5 Easy Ways to Store Cheese So It Stays Fresh for Longer
Here's everything you need to know about how to store cheese so that it stays edible and fresh for longer, saving you money and reducing waste.
For many, cheese is a necessary ingredient for texture, taste, and overall happiness. Favored by cultures around the world, the coagulated dairy byproduct comes in a wealth of forms: hard, soft, purposefully moldy, cream-filled, the endlessly varied array showcasing just as many flavor profiles. But in order to enjoy your preferred type, learning how to store cheese is an essential step.
Keeping cheese fresh and safe to eat is not only a yummy undertaking, it's also a simple way to avoid food waste. When thrown away, food scraps inevitably end up in the landfill, where they release greenhouse gases that contribute to global warming. High moisture and fat content, along with potential pest attraction, make composting cheese questionable.
The best option? Storing your cheese properly so you can actually eat it.
But First: Ditch the Plastic Wrap
Plastic wrap may be a historical go-to for food storage—about 5.3 million Americans used 10 or more rolls of plastic wrap in 2020 alone—but the option is not only single-use and non-recyclable, it's also largely ineffective. This is because the wrap tends to trap moisture, expediting rot.
And, as recycling said wrap is not an option, your sheets of cling are bound for the landfill, where it can take up to 450 years to decompose.
Want to learn how to store cheese minus any unnecessary plastic or food waste? These simple tips will keep all of your favorite cheeses fresh and ready to eat for weeks or even months, depending on the type.
How to Store Cheese: 5 Tricks for Maximum Freshness
1. Keep It Vacuum-Sealed Until It's Time to Eat
Oxygen is the enemy of super-fresh cheese, with air and the condensation that comes with it leading to ramped-up rot. Though we don't condone the use of plastic, it's how most cheese comes packaged—and keeping your cheese in its original (often vacuum-sealed) packaging until you're ready to snack is always a good idea to preserve its freshness.
2. Use a Cheese Hugger
Once your cheese has been opened and exposed to oxygen, the clock starts ticking. To extend its life, use a Cheese Hugger to create an airtight seal once again. Cheese Huggers tightly seal the opened end of a cheese block, which keeps it from dying out. Plus, because they're reusable, you can use them over and over again for years to come—no plastic wrap needed.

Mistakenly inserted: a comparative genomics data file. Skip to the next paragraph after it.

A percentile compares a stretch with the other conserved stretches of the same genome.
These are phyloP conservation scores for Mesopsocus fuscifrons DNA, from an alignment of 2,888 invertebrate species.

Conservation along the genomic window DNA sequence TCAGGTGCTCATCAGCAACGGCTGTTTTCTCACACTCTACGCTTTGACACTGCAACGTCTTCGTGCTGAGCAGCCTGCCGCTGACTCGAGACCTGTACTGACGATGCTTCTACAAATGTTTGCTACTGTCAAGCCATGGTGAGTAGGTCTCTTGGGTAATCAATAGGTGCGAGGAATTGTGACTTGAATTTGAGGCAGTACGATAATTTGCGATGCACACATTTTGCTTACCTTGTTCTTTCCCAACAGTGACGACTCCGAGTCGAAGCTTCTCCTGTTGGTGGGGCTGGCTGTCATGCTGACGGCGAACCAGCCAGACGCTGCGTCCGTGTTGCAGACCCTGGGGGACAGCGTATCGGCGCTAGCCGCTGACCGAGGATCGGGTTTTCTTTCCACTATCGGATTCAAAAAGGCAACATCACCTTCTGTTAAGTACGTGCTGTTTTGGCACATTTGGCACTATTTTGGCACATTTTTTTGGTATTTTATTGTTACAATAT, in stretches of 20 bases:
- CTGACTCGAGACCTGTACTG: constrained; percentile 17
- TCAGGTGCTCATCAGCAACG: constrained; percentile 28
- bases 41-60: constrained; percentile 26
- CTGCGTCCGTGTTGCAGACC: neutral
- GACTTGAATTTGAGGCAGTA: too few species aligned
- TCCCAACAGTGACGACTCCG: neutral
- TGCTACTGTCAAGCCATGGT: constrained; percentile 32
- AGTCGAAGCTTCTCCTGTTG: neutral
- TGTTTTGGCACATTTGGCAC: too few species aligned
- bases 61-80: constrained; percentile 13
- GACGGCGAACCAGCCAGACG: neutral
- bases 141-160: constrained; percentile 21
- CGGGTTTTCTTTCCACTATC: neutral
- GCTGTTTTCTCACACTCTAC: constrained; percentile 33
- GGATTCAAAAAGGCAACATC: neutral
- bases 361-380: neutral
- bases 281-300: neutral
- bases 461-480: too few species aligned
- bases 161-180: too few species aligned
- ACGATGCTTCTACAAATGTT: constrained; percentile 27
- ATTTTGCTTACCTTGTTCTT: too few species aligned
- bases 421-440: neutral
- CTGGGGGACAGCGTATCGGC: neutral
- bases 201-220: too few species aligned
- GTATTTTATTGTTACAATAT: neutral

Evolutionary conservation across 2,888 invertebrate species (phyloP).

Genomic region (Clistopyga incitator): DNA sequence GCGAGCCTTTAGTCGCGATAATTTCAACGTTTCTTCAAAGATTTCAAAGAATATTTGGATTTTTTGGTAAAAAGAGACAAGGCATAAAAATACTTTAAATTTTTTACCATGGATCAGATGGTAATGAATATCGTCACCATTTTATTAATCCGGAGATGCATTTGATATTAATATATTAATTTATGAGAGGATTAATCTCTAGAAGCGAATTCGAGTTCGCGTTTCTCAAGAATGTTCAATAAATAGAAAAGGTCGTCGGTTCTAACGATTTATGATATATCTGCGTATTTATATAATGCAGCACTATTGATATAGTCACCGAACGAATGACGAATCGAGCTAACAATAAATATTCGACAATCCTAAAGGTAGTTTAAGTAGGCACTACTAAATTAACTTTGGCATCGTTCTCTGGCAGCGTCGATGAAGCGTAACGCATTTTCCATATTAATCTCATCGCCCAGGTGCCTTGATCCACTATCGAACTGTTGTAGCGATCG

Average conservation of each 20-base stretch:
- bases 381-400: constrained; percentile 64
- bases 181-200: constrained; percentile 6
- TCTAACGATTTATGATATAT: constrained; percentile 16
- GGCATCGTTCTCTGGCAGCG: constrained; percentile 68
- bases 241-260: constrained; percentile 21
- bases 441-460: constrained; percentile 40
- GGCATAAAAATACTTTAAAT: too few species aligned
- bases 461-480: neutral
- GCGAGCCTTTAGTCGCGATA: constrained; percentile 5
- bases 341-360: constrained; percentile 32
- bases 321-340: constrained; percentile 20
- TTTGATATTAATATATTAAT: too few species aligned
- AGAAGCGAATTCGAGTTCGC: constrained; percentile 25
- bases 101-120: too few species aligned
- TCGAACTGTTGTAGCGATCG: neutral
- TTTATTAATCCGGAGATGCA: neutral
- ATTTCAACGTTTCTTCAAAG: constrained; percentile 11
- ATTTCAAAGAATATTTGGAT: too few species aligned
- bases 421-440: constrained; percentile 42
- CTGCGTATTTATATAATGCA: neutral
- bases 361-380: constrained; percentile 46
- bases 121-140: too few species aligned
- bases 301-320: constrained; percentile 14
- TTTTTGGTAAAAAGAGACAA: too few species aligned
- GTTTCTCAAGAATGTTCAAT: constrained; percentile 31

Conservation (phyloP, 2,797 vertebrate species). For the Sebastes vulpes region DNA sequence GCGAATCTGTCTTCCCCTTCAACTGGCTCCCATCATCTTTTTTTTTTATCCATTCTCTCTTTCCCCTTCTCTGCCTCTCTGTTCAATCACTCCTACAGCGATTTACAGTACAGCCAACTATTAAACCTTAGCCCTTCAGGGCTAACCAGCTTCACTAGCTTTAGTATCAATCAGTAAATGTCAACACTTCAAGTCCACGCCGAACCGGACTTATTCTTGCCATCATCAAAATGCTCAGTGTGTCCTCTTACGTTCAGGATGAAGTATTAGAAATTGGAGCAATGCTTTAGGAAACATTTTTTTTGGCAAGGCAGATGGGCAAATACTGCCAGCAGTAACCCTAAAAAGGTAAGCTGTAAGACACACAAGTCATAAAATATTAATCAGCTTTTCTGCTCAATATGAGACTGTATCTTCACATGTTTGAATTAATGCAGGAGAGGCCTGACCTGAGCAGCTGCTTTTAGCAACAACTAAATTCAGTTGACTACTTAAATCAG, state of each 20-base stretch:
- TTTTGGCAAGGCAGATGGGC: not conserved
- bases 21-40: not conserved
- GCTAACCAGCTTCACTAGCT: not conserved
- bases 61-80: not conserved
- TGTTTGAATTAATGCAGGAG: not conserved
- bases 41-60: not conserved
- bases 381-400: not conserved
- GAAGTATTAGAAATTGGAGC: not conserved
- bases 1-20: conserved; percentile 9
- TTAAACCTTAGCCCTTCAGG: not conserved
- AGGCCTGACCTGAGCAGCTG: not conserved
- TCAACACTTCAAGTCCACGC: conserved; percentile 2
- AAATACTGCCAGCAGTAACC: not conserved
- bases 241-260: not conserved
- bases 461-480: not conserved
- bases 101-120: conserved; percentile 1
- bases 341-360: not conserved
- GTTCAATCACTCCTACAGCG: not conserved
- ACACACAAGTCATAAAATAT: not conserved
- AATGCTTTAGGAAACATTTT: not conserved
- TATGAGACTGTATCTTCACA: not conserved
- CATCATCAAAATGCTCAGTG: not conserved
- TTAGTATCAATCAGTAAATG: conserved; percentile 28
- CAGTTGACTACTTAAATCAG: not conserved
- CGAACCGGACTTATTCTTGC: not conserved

3. Store in a Refrigerator Drawer
Cheese must be refrigerated—35-40 degrees is the sweet spot—and storing the foodstuff in its own drawer is best for freshness and taste. The separation prevents odorous cheeses from transferring notes to other food while protecting porous cheeses from absorbing tastes and smells from surrounding ingredients.
4. Let Your Cheese Breathe—Sometimes
Rather than rewrapping open cheese in cling wrap or foil, opt for a silicone Stasher Bag that provides air-tight protection while allowing your cheese with room to breathe. The bag's design will discourage moisture accumulation while preventing cheese from drying out.
5. Remember: The Harder the Cheese, the Longer the Life
Our last tip is a general rule of thumb. While soft cheeses should be consumed within 1-3 weeks, harder cheeses can last for months if properly stored. And, should the surface of your hard cheese begin to mold, worry not: the roots of these "mold hyphae" are often shallow, and can be removed without contaminating the whole of your cheese.
How to Grow Green Onions in Water from Your Food Waste
Learning how to grow green onions in water is easy. Here's how an expert recommends going about it using your food waste, step by step.
Can You Eat Sprouted Potatoes? An Expert Weighs In
Can you eat sprouted potatoes? We asked a registered dietitian nutritionist to get to the bottom of it. Consider this your go-guide.
4 Simple Ways to Keep Potatoes Fresh for Longer
Sick of rotten potatoes? Here are four easy ways to store your potatoes to keep them fresh for longer, saving you money and reducing waste.